The third king did take steps to expand the boundaries of Rome, and incorporated an area known as Alba Longa. Supposedly Romulus and those who followed him, broke away from this place to found the city of Rome. Hostilius went back to the people of Alba Longa and … made the non-folowers move! It was not a request. The population was relocated and settled on the Caelian Hill. This act gave Rome the control needed to gain admission to the League of Latin Cities. Eventually, this association of cities would cease to exist and Rome would emerge as the dominant power of all Italy. However, at that time, one needed to be a member of the League if they were going to be recognized on the “Who's Who List of Cities”. Taking control of Alba Longa was deemed the appropriate action required to qualify for membership. That's the third king's claim to fame.


4th King

Ancus Marcius
(641 – 616 B.C.)

Enough with the warring. Let's go back to peace. Sure! Right after this last fight. Some of the tribes were understandably upset about the conquest of Alba Longa. This fourth king checked them, i.e. put them in their place and conquered a few more towns. The inhabitants were moved to Rome. He enlarged the size of the city to make room for the additional occupants and fortified it by constructing the Fossa Quiritium, a defensive ditch. Once differences were settled (somewhat), he increased trade by building a bridge across the Tiber River and establishing Ostia, Rome's first colony, located at the mouth of the river. The strategic placement of this harbor town made it a bustling port of commerce, and critical to Rome's economy. Ancus Marcius is considered to have been a peace-loving monarch, because after all, he didn't start the fight with the Latin Tribes. He did figure out how to end the conflicts, so that he could resume the business of making Rome great!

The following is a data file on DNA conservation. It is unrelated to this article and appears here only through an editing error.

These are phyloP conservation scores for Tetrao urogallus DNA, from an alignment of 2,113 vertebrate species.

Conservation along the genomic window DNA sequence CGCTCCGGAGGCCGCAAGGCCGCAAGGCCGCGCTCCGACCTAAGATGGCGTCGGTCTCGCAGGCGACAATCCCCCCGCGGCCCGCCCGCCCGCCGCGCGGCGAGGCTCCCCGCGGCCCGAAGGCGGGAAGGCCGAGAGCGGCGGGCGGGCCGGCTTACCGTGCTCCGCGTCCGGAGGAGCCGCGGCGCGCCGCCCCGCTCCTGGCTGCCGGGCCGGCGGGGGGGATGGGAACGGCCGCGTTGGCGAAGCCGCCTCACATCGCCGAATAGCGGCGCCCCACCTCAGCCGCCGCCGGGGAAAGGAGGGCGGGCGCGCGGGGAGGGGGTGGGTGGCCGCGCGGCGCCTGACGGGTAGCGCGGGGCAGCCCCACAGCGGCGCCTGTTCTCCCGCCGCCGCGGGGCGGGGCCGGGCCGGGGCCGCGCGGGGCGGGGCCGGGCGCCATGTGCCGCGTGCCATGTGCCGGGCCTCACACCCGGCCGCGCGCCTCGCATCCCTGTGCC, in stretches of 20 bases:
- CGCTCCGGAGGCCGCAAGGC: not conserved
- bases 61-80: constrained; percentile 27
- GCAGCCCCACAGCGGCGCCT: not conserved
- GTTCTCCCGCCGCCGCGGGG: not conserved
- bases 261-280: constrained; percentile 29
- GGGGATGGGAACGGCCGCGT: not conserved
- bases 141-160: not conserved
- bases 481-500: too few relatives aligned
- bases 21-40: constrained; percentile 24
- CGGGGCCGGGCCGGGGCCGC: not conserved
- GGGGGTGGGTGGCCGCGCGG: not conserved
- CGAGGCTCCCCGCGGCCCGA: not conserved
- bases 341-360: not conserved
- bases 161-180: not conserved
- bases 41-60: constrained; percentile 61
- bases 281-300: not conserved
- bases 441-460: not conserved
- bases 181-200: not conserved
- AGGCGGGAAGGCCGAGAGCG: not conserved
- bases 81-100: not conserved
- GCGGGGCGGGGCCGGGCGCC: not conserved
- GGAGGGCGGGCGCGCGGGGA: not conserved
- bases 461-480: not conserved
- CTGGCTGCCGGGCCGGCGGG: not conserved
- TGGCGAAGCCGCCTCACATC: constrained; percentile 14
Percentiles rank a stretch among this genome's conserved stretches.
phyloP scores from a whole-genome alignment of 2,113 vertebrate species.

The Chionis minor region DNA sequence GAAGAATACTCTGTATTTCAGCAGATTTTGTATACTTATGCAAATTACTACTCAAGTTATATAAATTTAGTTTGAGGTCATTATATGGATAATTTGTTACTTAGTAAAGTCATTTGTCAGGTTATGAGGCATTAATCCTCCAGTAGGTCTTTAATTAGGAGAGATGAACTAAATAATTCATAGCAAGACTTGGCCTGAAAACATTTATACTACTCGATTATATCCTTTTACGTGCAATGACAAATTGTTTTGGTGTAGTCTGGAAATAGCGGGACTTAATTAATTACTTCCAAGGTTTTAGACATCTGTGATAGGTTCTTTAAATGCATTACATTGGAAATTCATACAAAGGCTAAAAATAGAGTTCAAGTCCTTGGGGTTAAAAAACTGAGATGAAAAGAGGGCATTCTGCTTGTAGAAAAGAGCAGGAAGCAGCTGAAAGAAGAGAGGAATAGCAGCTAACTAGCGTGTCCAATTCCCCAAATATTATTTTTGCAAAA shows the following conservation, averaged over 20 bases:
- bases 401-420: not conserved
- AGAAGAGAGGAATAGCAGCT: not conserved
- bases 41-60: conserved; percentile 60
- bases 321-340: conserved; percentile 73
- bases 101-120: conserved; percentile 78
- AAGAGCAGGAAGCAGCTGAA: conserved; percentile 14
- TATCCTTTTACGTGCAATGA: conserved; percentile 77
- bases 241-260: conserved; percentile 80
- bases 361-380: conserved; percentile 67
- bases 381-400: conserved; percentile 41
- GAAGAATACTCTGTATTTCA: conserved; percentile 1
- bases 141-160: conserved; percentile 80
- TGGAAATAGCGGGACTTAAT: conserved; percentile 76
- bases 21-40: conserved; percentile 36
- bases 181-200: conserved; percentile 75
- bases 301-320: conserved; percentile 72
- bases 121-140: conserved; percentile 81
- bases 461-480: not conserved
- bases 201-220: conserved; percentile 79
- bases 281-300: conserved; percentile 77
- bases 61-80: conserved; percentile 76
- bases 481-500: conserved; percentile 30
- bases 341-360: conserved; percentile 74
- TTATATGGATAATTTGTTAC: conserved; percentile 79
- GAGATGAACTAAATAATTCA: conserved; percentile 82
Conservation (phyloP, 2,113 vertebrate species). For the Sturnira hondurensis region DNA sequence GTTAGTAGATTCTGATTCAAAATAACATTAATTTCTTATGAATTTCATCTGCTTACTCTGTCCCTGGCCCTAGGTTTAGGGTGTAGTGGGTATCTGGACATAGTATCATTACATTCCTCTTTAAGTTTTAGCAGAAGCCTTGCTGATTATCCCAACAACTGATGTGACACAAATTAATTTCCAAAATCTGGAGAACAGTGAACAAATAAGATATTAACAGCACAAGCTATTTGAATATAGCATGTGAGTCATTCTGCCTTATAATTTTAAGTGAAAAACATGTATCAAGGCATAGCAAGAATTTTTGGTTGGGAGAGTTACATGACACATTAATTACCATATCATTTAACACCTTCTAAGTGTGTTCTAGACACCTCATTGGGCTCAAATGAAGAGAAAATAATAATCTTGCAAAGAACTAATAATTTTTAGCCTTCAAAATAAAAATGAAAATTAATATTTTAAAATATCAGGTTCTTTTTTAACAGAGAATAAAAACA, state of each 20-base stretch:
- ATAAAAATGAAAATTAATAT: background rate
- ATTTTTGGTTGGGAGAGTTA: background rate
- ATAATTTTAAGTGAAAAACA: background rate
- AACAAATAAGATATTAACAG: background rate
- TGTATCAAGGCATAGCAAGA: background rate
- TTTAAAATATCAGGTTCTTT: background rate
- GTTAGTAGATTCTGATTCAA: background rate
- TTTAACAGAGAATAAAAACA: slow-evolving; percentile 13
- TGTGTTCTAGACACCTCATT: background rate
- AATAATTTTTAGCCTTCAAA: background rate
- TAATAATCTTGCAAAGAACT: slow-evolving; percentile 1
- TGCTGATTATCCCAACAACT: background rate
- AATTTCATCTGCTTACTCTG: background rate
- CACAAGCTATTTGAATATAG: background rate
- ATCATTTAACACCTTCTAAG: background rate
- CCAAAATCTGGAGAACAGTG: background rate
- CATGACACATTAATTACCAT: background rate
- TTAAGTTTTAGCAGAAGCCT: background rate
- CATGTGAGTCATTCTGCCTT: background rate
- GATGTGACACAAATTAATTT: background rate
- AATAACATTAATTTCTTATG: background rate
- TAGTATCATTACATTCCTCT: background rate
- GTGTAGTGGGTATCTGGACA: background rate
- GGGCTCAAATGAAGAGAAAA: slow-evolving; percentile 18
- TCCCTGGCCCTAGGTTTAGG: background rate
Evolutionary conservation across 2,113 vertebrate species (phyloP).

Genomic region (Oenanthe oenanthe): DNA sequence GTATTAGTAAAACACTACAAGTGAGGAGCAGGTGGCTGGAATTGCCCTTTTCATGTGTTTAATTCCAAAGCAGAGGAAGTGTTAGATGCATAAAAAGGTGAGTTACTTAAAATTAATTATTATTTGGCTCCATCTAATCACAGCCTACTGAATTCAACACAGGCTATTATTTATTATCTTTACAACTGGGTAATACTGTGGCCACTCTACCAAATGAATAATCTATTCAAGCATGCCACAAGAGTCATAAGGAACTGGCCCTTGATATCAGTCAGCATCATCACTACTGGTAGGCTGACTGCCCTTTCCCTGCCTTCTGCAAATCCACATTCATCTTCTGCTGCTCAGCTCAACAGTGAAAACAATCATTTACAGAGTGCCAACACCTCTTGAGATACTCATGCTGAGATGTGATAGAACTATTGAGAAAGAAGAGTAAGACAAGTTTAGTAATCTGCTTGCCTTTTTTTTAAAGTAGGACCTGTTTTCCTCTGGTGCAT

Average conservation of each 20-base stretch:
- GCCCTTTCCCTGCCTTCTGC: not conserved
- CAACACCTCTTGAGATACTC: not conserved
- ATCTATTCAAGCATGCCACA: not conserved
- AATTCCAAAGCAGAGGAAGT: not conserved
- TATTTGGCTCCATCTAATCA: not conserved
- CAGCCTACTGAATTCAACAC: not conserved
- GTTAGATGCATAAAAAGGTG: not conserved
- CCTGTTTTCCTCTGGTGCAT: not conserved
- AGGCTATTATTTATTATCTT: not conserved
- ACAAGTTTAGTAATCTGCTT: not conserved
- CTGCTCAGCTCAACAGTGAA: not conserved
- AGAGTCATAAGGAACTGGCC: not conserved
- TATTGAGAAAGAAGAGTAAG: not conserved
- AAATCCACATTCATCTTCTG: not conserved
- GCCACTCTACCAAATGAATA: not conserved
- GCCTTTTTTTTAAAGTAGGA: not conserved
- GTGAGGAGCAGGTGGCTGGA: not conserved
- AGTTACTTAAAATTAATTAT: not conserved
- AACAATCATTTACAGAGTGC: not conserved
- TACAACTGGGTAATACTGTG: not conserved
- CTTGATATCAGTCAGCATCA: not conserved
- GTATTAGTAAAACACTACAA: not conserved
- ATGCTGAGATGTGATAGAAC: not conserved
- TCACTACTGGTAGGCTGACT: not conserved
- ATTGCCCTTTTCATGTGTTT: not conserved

5th King

Lucius Tarquinius Priscus
(616 – 579 B.C.)

Nobody denies the mark or influence of the Etruscans on Rome. Archaeological evidence indicates that the people of Etruria were quite resourceful: utilizing the mineral wealth of the area they lived in; growing their own population and allowing skilled and well-to-do immigrants to make their homes there; incorporating ideas and practices from the East and from the Greeks – they adapted and modified their way of life until a blended but unique Etruscan culture had evolved. They were very prosperous. Why shouldn't or why wouldn't their “neighbors”, i.e. Rome, attempt to acquire or absorb the riches of these nearby communities? Sooner or later Livy was going to have to work this into his historical accounts.

616 B.C., enter the first Etruscan king of Rome, Lucius Tarquinius Priscus. How did he become a monarch? Uhh? That part is kind of “iffy”. But it's in there!